Kartarpur corridor remains afloat amid Pak tension

Indian and Pakistani technical experts hold a meeting to finalise the construction of the Kartarpur corridor connecting the Sikh shrines of Dera Baba Nanak Sahib and Gurdwara Darbar Sahib Kartarpur. (AFP File Photo)

Pakistan’s announcement to continue the historic Kartarpur Sahib corridor initiative amid deteriorating ties between the two nations has come as a sigh of relief for Sikhs in Punjab and elsewhere.

A three-member delegation of cabinet ministers from Punjab will now visit Pakistan in the third week of August to assess the process of work on the corridor connecting the two counties. These three Punjab ministers will seek visas to travel to Pakistan from August 22 to 27, said sources.

There were strong apprehensions that Pakistan could jeopardize the much-flaunted historical corridor initiative post the abrogation of Article 370 and 35-A from J&K. While Islamabad downgraded its diplomatic ties with New Delhi for revoking J&K’s special status, Kartarpur Sahib corridor project remains afloat.

The corridor would connect Punjab to Kartarpur in Pakistan to the revered Sikh shrine where Sikh Guru Nanak spent the last many years of his life. Despite less than 4-km away from Punjab, Sikhs could not visit the revered shrine. The only way they could pay obeisance was by looking at the shrine through a binocular.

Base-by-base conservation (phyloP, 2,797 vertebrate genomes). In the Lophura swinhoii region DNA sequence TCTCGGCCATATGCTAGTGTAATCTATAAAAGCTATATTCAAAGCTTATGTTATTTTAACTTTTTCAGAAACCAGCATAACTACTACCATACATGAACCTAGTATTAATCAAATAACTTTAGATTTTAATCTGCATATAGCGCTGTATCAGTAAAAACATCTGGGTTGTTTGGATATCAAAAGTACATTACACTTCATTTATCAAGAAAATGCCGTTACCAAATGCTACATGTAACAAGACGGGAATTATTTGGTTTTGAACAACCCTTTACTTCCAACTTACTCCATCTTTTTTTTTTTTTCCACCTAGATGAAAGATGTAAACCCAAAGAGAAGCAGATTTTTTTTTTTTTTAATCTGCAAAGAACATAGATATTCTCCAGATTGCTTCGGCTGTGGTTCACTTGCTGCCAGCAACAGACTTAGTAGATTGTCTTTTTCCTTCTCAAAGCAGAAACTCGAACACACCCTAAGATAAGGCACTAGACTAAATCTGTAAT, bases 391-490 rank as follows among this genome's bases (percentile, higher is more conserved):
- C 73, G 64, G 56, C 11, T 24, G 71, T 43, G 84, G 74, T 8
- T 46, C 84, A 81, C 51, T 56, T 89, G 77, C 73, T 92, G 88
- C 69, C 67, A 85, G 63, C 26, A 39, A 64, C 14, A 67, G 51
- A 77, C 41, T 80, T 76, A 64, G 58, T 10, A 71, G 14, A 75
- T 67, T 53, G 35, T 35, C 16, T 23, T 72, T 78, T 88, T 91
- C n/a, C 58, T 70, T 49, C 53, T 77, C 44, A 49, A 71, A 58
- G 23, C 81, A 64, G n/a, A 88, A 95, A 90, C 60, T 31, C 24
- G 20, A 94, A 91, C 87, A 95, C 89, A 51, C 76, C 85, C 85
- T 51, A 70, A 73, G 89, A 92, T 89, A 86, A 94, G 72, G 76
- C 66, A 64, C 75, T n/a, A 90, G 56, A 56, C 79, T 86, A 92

Pakistan Foreign Office spokesperson Muhammad Faisal on Thursday had said that Pakistan’s Kartarpur initiative will continue notwithstanding the latest developments. Faisal said Pakistan respected all religions and would continue the Kartarpur project to help Sikh pilgrims.

Pakistan Prime Minister Imran Khan and former cricketer Navjot Sidhu, who till recently was a cabinet minister in Punjab, are good friends since long. It was during one of Sidhu’s visit to Pakistan that the issue of Kartarpur corridor cropped up and eventually saw the light of the day.

Pakistan’s decision to continue the Kartarpur initiative with India may have also been triggered to circumvent any undue criticism over stalling a historical religious project. This would not only have dented Pakistan’s image but also diverted attention from the anti-India narrative that Pakistan intends to cement.

Punjab minister Randhawa who would be visiting Pakistan shortly believes the corridor project is not a political issue but a religious matter. Raj Guru Singh, a devout Sikh, while talking to DH said he hopes Pakistan walks the talk.

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